I recently read, in succession, three new books by Mary Balogh, a perennial favorite of mine in historical romance. The three books about three sisters each featured a Marriage of Convenience plot, and each one approached that basic plot from a different angle.
Warning: there are some plot spoilers in this post.
First Comes Marriage was the most traditional. The heroine’s teenage brother, Stephen, has recently learned he’s heir to an earldom. He and his sisters must enter aristocratic society, for which they are woefully unprepared. The hero, Elliott, is to be Stephen’s guide, and since he needs to marry anyway, decides he will marry Stephen’s oldest sister. The oldest sister carries a torch for another man, so the widowed middle sister, Vanessa, proposes that she should be the bride. The two marry fairly promptly and the story goes on from there.
Then Comes Seduction uses avoidance of scandal as the motive for marriage. The youngest sister, Katherine, was attracted to the hero, Jasper, but unbeknownst to her, he had drunkenly wagered that he could seduce her. He almost succeeds, but then his conscience stops him; he takes blame on himself and the matter is hushed up. However, three years later, they meet again, and he is attempting to court her when the scandal is revived and they are forced into marriage. This one features a mixture of plot elements: a burgeoning ambiguous attraction before the marriage combined with revelations of character that happen afterwards.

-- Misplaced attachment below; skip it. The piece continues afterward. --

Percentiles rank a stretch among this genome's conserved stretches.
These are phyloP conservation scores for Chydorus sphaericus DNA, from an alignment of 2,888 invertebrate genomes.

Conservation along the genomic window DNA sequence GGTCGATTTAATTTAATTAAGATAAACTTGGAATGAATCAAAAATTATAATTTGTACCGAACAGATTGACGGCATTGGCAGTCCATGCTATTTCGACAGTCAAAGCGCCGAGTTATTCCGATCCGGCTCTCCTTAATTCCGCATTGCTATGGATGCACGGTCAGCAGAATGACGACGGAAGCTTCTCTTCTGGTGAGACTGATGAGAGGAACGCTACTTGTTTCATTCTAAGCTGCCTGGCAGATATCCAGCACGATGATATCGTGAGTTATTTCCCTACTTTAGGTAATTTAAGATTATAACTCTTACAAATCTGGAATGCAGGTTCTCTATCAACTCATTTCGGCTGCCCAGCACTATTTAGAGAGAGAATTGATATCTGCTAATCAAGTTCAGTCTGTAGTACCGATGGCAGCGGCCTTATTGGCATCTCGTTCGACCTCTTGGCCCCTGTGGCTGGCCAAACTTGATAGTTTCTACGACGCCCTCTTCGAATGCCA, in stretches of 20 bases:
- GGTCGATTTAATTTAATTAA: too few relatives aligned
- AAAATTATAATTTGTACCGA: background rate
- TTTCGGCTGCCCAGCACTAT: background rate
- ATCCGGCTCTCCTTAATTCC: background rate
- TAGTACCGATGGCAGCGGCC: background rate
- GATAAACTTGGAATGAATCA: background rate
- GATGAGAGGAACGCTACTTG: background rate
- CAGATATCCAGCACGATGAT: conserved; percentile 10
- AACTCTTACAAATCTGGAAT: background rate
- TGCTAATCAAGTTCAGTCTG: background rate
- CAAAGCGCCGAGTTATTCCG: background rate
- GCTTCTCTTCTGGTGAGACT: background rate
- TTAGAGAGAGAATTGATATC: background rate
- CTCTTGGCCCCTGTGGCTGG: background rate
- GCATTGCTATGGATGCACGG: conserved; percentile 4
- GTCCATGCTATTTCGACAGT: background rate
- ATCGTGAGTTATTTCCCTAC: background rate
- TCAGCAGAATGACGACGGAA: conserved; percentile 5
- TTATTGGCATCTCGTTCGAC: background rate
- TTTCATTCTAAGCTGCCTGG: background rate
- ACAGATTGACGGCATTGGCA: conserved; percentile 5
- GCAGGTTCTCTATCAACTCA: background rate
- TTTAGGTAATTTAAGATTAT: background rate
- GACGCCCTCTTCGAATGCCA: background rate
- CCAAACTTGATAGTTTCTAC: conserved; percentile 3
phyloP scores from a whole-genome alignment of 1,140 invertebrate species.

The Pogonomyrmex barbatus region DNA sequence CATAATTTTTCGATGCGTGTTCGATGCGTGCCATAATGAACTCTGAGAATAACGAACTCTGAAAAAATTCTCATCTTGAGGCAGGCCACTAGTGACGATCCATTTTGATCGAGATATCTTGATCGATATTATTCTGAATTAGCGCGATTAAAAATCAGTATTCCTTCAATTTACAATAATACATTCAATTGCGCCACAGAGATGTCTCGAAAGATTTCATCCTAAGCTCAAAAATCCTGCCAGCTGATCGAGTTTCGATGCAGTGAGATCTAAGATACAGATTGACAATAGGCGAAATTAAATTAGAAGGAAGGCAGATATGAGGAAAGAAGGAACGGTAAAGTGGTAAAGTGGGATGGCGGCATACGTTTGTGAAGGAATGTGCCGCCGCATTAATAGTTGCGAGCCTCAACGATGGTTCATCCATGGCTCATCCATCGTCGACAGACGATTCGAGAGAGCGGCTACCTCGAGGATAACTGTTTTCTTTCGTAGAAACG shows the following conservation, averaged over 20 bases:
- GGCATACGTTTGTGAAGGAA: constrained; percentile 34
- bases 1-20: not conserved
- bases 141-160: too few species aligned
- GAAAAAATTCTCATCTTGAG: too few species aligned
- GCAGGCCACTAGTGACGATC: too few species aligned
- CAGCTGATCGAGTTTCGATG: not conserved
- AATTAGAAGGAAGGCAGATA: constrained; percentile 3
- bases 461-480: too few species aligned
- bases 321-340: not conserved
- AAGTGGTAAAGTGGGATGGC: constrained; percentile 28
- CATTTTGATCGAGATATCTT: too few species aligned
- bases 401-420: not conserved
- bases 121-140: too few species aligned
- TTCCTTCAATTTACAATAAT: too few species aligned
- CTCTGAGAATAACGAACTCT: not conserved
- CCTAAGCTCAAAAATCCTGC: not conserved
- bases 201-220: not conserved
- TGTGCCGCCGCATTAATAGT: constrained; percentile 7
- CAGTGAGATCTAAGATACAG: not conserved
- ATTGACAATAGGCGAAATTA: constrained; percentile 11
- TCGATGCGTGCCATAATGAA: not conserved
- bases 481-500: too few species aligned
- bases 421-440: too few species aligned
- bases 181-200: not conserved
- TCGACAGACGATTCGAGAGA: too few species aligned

At Last Comes Love features the oldest sister, Margaret. In book two, the man with whom she’d been in love married someone else. In this book, he’s widowed and back in England. Meanwhile, the scandalous hero, Duncan, has just over two weeks to marry for monetary reasons that also relate to the scandal in which he was involved years before. Again, Balogh combines elements of circumstantial forces (inconvenient lies, need for money, feelings of desperation) with courting; Margaret is attracted to Duncan, and demands to be courted, as both would like a “real” marriage to ensue. I still consider this book to be a Marriage of Convenience, because they are married long before the book is over, and numerous complications arise afterwards. To me, the essence of this plot is making something good out of circumstance, and this book definitely fits into that category. In some ways, it’s similar to the second book but taken one step farther.
I’ll be very interested to see if the fourth book in this series, featuring Stephen, also features a Marriage of Convenience plot.